I’m tired of making strongly-typed collections

I use stongly-typed collections all the time for items that are going to be reused quite often.  I have recently gone on an adventure to educate myself of what collection are available in the .Net Framework and how they differ.  My current scenario had a need for a collection to store a pair of strings and retain the order with which I added them to the collection, and I need to be able to bind the collection directly to a list control.  A dataset would be an overkill.  Right away, I know I’m going to be dealing with a key-value pair.  This automatically rules out all the collections based on the IList interface:  ArrayList, StringCollection.  Since I need a key-value pair, I need a collection based on IDictionary:  Hashtable, HybridDictionary, ListDictionary, and SortedList.  Not too many to choose from, but I refuse to extend CollectionBase for this tiny task that is isolated to one user control!

I began to explore the differences between these four collections that are all bases on IDictionary and all stored the key-value pair in a DictionaryEntry object.  What is really important is the underlying data structure of the collection. 

The Hashtable is meant to offer better-than-linear performance on lookups.  The order of the items is not guaranteed, and, in fact, you can add some items, then immediately iterate through to print them out, and they will often be in a completely different order.  Ok, Hashtable is disqualified.

They HybridDictionary works well for my purposes. . . only if the number of items is no greater than 10.  This is because it’s “Hybrid”.  With 10 items or fewer it implements a ListDictionary under the hood (see next section).  As soon as you add the 11th entry, it switches to a Hashtable, and all ordering reliability goes out the window.

The ListDictionary meets the requirements.  It stores a key-value pair, and it retains the order in which I add the items.  It does this by implementing the linked list data structure internally.  According to the SDK, the ListDictionary has better performance than a Hashtable up to 10 items, and then Hashtable becomes faster.  The SDK also warns that the ListDictionary should not be used with many items where performance is an issue.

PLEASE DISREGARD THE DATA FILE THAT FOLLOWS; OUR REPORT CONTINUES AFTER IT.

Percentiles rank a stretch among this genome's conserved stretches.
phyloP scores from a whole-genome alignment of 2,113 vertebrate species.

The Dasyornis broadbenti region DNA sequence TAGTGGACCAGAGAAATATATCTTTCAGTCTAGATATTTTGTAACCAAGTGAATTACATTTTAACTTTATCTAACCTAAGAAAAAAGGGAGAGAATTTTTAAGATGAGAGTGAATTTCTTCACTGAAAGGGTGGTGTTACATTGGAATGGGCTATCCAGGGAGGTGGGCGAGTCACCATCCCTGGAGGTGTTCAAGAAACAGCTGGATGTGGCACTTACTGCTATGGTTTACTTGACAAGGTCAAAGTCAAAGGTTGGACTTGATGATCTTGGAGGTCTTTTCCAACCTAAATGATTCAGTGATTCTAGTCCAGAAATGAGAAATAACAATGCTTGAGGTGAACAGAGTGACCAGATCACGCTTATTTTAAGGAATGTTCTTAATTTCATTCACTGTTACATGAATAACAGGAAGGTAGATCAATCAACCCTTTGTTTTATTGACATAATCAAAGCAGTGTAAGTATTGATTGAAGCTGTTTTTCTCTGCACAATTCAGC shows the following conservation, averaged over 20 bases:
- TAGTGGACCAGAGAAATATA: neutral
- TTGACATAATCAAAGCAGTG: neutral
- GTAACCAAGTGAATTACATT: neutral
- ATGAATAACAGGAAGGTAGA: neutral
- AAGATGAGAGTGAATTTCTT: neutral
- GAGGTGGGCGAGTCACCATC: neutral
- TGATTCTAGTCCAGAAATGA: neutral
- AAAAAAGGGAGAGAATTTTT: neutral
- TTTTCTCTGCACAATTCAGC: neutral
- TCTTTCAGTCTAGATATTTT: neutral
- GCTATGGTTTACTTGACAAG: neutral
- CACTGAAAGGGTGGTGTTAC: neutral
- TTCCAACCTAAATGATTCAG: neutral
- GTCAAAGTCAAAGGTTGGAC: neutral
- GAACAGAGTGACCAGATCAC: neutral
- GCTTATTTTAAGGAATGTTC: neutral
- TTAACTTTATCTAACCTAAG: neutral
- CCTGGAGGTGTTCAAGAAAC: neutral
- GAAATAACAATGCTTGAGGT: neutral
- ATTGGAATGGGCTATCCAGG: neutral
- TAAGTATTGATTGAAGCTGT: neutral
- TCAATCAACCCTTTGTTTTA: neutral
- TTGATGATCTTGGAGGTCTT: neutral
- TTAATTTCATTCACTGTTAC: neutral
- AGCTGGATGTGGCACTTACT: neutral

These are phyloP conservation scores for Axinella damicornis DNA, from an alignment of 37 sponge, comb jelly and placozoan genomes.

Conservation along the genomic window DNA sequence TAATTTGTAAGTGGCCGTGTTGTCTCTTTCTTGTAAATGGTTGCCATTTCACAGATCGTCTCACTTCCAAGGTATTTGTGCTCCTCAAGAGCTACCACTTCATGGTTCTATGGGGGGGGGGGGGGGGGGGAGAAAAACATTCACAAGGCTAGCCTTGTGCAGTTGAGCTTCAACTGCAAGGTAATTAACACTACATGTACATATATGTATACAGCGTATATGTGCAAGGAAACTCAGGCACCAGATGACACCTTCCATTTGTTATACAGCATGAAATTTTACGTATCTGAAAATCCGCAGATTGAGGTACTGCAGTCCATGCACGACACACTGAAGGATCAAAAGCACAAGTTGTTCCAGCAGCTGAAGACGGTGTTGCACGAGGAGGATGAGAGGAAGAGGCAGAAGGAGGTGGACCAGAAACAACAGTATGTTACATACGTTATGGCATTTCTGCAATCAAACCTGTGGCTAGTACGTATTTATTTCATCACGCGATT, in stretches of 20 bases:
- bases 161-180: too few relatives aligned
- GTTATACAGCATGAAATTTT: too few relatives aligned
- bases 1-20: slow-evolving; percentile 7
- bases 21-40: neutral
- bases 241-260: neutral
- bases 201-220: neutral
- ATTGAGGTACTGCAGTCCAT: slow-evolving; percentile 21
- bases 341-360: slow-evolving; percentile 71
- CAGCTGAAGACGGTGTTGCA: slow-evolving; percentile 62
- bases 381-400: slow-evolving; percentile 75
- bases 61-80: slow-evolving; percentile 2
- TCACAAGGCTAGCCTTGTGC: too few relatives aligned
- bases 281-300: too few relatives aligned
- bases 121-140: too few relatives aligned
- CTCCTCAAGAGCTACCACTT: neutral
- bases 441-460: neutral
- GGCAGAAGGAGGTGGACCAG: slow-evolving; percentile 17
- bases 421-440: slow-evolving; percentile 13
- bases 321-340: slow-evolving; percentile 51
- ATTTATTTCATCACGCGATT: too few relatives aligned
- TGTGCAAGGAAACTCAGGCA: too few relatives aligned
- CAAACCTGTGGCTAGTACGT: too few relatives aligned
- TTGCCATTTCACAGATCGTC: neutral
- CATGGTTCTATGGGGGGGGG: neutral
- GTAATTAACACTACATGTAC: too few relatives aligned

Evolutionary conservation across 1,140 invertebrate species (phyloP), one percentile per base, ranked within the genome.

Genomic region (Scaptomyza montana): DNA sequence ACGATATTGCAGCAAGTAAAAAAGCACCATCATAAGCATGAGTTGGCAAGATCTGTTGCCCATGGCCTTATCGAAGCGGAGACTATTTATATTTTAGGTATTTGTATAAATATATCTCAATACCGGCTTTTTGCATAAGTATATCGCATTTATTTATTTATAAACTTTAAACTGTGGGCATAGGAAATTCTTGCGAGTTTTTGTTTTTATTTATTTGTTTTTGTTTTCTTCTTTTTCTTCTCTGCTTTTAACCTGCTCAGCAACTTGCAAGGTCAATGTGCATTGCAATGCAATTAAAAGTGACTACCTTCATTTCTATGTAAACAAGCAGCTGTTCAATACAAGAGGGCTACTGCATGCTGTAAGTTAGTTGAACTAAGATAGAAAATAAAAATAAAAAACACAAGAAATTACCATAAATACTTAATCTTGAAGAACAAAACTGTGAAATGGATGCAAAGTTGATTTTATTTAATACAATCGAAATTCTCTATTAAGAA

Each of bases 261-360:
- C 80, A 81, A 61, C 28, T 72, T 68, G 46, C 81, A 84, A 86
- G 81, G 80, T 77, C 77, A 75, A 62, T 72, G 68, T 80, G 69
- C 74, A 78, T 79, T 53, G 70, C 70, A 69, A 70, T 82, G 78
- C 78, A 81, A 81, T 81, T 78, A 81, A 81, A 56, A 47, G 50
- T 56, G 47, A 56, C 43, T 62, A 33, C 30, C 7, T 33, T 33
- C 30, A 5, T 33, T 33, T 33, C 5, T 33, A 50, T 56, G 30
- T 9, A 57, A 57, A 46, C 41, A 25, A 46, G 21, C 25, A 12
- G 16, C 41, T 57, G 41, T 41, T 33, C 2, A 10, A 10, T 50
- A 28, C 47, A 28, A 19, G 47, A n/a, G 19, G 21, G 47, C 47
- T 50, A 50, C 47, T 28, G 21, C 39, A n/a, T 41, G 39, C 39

I also looked at the SortedList just to make my comparison complete.  The SortedList behaves like a Hashtable in that you can use a key to look up the value, but you can also use the index to find the value.  Internally it keeps two arrays sychronized:  one array for the keys and one for the values.  It sorts the entries when added, so the list is always sorted, hence the name.

When whidbey gets here, I won’t have to worry about strongly-typed collections anymore.  I’ll be able to declare them generically. . . or is that specifically? 🙂  I can’t wait! 

I love the SDK.  Especially since I don’t have access to Google and my other online resources, I have used the SDK documentation so much!  It is a wealth of knowledge that every .Net developer should reference.

To get back to the collections, I did look at the NameValueCollection, but it does not implement IDictionary.  Also, I was not able to bind it to the list control in the way I wanted.  If I juse specified the source and then hit the “DataBind()” key [:-)], it would bind the list with the key value for the text as well as value.  But I need to set the DataTextField and DataValueField.  With IDictionary-based collections, “Key” and “Value” work, but the NameValueCollection returns a single string, not a DictionaryEntry object, so this presents a problem in getting the value in a binding situation.  Sure, I could iterate through it and get the keys and values, but I’m just databinding, so I had to rule out this collection.

Finally, I chose the ListDictionary for my purposes.  Then I started thinking that is some cases, my key-value set could become large, so I can’t use the ListDictionary.  I might have to write one more strongly-typed collection.  But for now, I’ll use an ArrayList of DictionaryEntry objects.  How’s that for thinking outside the box?  The ArrayList will grow dynamically and keep my items in a specific order because of the IList interface, but I can bind the key and value because the object being stored is a DictionaryEntry object.  I think I’ll call it DictionaryList.  So one more time, I have to extend CollectionBase (it’s internal data structure is an ArrayList).  Normally I could extend the DictionaryBase class, but internally it uses a Hashtable which doesn’t guarantee order.  And I’m back to strongly-typed collections. . . but this one I’ll reuse over and over and over and over. 

public class DictionaryList : CollectionBase
public DictionaryEntry this[int index]
get{ return((DictionaryEntry)List[index]);}
set{ List[index] = value;}
public int Add(object key, object value)
DictionaryEntry entry = new DictionaryEntry(key, value);
return List.Add(entry);
//rest of class truncated.

Ahh, the answer to so many of my problems! Now it’s so simple to pop a few items in and then bind to a list control:


list.DataSource = myDictionaryList;
list.DataTextField = “Key”;
list.DataValueField = “Value”;
list.DataBind( );
list.SelectedValue = myValue;